A Good Start for Communication – Journal 1

It took me a lot of courage to choose this “Communicating Science” module since communicating with someone is not always easy, letting alone communicating in English as an international student. However, I was still enrolled in this class to make new friends, to immerse myself into a diversified environment, and most importantly to drag myself out of the lab. It is actually my first time to step into the New Classroom Building, and everybody is so quiet inside the classroom before the class. I took the PFP class last semester and had one Communicating Science free-trial in between, which gives me some clue for what is waiting for me in this module – a lot of fun accompanied with some physical movements. Still, the initial stretching totally surprised me with a bonus of sore shoulders. The rest of the class was both intense and casual: 3-min academic presentation in front the camera, played the “Yes” game, and mimic each other’s movements in a relay-race mode.


(Source: Innovations in Science Communication and Engagement: Exploring How Better Training Can Improve Outcomes for Science and Society)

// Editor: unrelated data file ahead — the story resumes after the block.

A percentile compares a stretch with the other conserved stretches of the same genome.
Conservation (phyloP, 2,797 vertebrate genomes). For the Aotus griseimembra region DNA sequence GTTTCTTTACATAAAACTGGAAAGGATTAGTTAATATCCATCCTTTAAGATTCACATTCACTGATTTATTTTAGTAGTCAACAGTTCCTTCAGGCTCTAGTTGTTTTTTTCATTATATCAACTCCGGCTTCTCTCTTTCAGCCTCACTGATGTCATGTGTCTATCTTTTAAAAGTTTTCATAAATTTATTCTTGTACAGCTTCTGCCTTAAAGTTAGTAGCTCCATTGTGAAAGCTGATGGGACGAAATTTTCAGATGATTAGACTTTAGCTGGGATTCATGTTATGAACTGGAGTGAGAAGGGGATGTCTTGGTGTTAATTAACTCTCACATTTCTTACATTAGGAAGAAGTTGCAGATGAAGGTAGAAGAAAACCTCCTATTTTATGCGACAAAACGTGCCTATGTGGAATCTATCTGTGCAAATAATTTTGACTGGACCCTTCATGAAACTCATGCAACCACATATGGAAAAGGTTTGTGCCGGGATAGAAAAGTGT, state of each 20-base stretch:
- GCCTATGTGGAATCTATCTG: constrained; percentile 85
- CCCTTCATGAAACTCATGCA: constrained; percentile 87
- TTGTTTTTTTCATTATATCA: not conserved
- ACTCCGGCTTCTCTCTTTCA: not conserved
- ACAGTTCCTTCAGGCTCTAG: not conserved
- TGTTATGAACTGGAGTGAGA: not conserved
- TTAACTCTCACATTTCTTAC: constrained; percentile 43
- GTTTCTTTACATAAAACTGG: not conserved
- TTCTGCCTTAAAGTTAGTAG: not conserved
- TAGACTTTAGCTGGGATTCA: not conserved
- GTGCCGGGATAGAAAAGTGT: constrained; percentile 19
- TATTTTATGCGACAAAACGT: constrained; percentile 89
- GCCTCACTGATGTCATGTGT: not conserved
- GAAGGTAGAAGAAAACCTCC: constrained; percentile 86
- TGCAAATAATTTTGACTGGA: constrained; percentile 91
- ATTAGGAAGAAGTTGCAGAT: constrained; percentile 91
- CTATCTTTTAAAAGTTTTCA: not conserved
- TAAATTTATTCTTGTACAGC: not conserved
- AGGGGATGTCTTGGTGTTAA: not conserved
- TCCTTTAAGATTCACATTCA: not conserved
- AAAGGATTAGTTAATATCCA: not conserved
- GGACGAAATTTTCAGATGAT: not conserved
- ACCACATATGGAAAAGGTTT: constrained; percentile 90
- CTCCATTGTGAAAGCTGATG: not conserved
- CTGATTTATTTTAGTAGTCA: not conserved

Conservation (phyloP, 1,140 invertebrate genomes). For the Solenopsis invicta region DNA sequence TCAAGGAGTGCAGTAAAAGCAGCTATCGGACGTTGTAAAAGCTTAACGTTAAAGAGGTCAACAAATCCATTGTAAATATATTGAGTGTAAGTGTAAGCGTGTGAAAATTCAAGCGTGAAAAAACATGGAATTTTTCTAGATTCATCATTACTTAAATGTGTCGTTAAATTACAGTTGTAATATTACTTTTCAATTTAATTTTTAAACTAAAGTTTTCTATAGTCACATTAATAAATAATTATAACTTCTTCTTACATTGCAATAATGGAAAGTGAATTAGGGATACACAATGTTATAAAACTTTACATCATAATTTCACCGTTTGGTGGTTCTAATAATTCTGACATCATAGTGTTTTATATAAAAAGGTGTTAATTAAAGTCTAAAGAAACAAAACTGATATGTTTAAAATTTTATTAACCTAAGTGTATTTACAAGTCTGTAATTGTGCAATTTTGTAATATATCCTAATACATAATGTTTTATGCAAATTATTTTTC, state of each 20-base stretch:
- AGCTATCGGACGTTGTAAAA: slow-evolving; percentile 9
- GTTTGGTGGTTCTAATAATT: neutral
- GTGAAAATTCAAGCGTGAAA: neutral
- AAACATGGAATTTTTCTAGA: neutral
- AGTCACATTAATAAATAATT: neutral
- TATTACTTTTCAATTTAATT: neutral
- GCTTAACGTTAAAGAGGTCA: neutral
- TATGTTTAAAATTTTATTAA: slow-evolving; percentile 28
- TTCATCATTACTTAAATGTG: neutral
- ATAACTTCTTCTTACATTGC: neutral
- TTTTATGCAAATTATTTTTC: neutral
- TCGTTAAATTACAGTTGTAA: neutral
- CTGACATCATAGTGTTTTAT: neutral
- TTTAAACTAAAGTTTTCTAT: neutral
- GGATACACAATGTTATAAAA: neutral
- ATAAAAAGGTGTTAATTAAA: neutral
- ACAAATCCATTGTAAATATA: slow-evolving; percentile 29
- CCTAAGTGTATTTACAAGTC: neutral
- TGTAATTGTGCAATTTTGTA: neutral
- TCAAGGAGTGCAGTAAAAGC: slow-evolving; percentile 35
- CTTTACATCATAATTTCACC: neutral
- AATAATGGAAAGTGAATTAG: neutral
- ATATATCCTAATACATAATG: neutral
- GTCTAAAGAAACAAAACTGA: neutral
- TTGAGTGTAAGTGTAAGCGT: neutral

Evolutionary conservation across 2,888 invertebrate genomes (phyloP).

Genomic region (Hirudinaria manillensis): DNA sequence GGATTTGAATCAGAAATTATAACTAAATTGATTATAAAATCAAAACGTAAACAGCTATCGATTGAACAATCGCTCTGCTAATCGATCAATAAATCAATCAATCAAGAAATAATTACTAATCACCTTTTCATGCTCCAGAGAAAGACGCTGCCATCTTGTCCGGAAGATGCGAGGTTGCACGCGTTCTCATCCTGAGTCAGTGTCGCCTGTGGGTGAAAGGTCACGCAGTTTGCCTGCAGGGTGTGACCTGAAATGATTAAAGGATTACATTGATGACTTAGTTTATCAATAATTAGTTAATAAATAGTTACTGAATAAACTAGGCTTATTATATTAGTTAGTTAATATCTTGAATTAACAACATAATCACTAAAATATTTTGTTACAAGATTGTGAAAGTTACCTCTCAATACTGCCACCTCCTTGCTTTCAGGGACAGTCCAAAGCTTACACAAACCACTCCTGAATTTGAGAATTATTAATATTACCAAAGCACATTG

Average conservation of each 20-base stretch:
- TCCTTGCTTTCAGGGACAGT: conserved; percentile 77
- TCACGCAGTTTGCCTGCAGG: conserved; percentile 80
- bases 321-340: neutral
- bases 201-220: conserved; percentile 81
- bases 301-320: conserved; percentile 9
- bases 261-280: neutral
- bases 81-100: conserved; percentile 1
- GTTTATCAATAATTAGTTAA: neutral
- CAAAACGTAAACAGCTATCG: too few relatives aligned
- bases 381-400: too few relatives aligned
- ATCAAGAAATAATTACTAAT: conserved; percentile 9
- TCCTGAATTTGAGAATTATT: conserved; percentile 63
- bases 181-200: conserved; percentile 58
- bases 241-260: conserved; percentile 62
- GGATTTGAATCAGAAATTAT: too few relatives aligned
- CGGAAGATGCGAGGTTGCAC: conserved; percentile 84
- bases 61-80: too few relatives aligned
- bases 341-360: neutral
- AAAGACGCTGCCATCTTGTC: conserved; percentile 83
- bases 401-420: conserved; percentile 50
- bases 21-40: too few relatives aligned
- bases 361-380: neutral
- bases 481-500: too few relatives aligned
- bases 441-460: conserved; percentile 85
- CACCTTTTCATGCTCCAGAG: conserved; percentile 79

The most interesting game is the “Name and Gesture” game. Normally, it will be very difficult for me to remember a stranger’s name in just 15 mins. However, the first round of the game let us teach all classmates to pronounce your own name several times to help build an initial impression. During the second round, we need to combine our name with one hobby demonstrated through gesture one by one. All the rest people should mimic those moves while pronouncing the name. For the last round, instead of letting the person teaches us his/her name, we need to shout out the name and recall the gesture correctly for each other. After three rounds, not only do we remember the names, but also understand the hobby and personality of that person, which builds an emotional link between those two and helps strengthen the memory. This is definitely one perfect example of efficient communication by linking pronunciation, gesture, and observation together.


(Click on the figure to be directed to the original source)

Though it’s a solid 3-h class, I actually had a great time and enjoyed talking with each other and speaking out my own feelings. My biggest challenge this week is to convey my research efficiently across the whole audience without using any technical terms and jargons. I’m definitely look forward to having my second class and explore more in communication.

1 Comment on “A Good Start for Communication – Journal 1

  1. Hi Shiqiang,
    Thanks for your thoughtful comments! I’m glad you noticed the name game taught you the names–I want to talk about that in class next week. We can help people learn complicated science-y things this way, too, by tying a movement to a concept. I’m glad you were courageous enough to take the class!

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